# Infinity Tree

During your flight to the Link-Cut planet system, you got bored, so Lucy started telling you about nuclear physics! Specifically, how chain reactions work in the reactor on your ship.

Since the ship is unusual, the reactor is also unusual; it generates unique atoms, each with a unique characteristic, namely, a positive integer. When a new atom is generated, it picks the smallest unoccupied characteristic value (you can also think of it as the number one greater than the number of atoms that existed before it). Initially, the reactor produces one atom (with the number 1), after which the fission phase begins.

Atoms, in the order of their characteristics, start creating additional atoms. An atom with the characteristic $x$ will create $f(x)$ additional atoms. Here, $f(x)$ means the number of turned bits in the binary representation of the $x$, formally it could be defined as follows:

where $l(x)$ is the biggest non-negative integer $y$ such that $x$ is divisible by $2_{y}$.

These operations form a chain reaction tree. However, such a construction is not very stable, so breaks often occur. Each break can be defined by two atoms (specifically, their characteristics), and during each break, all connections on the path between these two atoms are destroyed. The reactor's task is to restore them, which is quite a complex process, so we will focus on one of its simplest parts, namely, calculating the required energy, which equals the number of destroyed connections.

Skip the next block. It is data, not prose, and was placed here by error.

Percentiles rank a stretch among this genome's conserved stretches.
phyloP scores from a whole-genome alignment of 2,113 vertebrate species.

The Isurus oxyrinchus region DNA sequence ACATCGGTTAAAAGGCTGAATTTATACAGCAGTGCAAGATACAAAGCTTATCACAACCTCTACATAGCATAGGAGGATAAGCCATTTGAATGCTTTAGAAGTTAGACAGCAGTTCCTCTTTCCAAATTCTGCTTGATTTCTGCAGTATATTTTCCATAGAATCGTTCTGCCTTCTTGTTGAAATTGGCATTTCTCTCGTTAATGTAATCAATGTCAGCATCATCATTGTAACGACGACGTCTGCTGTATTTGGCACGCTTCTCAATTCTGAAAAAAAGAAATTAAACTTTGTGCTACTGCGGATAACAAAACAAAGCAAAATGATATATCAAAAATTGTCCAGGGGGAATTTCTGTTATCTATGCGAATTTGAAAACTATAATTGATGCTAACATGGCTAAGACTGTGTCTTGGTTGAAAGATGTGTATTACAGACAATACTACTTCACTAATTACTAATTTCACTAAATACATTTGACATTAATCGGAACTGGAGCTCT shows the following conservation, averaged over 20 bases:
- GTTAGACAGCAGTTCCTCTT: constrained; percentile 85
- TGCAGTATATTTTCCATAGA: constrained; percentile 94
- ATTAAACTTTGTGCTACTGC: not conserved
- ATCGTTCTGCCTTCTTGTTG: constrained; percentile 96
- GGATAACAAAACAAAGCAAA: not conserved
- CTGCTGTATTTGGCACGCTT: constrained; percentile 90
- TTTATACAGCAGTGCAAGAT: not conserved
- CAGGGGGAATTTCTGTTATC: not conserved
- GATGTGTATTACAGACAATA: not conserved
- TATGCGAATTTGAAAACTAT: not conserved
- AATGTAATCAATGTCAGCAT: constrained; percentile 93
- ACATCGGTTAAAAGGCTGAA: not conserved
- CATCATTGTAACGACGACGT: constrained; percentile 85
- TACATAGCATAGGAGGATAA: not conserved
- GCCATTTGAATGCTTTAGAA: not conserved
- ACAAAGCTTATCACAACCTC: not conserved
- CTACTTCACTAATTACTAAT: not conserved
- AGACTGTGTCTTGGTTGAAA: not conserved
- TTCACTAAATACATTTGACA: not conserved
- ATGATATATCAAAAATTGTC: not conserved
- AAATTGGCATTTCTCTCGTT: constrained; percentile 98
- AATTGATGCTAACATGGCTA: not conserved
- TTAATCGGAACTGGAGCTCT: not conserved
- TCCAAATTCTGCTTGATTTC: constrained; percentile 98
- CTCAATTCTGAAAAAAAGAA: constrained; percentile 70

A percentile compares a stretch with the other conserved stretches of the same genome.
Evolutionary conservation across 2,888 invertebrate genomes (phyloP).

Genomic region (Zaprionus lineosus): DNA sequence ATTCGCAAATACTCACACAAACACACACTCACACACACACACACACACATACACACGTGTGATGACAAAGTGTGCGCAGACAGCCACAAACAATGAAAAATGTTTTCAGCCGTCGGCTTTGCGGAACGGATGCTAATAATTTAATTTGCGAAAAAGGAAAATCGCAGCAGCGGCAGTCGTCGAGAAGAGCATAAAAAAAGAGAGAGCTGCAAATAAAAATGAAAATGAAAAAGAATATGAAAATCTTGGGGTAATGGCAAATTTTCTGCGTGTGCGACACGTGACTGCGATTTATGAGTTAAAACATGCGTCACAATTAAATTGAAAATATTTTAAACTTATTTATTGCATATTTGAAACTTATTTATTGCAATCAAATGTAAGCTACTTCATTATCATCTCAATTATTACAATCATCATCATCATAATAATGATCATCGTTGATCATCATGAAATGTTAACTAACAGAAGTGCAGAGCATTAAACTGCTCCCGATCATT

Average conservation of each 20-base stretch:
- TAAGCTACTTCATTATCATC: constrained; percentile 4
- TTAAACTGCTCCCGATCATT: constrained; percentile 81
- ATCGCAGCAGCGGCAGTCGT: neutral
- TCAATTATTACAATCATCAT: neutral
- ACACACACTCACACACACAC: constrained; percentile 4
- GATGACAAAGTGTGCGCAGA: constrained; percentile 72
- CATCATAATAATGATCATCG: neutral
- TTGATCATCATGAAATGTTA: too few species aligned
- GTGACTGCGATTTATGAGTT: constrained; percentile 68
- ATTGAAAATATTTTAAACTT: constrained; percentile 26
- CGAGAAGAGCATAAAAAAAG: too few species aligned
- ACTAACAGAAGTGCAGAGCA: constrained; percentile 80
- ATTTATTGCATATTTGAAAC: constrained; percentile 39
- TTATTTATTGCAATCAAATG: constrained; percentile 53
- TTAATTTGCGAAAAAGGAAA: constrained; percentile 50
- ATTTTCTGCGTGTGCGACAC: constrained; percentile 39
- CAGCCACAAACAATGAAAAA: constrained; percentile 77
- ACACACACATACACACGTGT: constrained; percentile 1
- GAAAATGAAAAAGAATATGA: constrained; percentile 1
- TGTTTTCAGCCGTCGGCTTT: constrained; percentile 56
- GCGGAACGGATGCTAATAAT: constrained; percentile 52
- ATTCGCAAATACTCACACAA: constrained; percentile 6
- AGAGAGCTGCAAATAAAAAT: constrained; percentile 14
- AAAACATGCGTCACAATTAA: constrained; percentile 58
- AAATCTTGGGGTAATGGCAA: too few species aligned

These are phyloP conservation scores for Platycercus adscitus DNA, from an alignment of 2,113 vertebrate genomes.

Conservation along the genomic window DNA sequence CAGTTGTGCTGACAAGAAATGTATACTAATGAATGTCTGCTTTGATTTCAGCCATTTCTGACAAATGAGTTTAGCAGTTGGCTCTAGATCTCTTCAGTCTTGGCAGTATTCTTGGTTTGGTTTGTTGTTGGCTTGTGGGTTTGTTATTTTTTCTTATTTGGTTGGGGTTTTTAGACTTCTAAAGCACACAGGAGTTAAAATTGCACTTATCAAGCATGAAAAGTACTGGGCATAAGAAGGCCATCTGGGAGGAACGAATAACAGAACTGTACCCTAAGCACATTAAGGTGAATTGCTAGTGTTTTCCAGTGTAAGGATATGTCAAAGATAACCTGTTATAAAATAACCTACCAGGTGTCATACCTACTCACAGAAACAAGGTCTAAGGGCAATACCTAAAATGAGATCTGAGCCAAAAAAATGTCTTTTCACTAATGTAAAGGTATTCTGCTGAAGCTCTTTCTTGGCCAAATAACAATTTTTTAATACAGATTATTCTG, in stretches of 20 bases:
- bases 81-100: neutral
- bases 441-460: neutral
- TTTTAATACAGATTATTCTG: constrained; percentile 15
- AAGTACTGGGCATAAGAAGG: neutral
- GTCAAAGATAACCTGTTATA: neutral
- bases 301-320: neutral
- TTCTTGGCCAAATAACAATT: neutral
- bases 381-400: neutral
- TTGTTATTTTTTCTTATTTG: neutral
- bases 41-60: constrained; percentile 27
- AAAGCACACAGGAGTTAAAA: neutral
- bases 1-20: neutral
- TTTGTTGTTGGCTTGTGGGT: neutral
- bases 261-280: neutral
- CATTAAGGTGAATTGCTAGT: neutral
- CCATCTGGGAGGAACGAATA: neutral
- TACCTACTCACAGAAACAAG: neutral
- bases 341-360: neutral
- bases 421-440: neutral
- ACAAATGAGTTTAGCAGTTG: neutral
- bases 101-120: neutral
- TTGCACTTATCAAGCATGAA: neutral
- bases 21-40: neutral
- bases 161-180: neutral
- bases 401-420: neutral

A part of this tree

At this point, an asteroid hit your ship, and Lucy rushed off to fix the damage, giving you homework to write a program for calculating the energy. Since you are still learning, she simplified the task by stating that breaks will only occur between atoms whose characteristics are less than $n$.

The deadline is approaching, so don't procrastinate and do your homework.

## Input

The first line contains two integers $n$ and $q$ $(2≤n≤10_{15},1≤q≤10_{4})$ — the biggest characteristic value in each break and the number of breaks.

Each of the next $q$ lines contains two integers $v$ and $u$ $(1≤v≤n,1≤u≤n,v=u)$ — the characteristic value of two atoms between which the break takes place. Please note that each query is independent from others.

## Output

For every break, you need to output the number of destroyed connections.

## Examples

## Scoring

($24$ points): $n≤100$;

($23$ points): $n≤10_{6}$;

($59$ points): $n≤10_{12}$;

($19$ points): no additional constraints;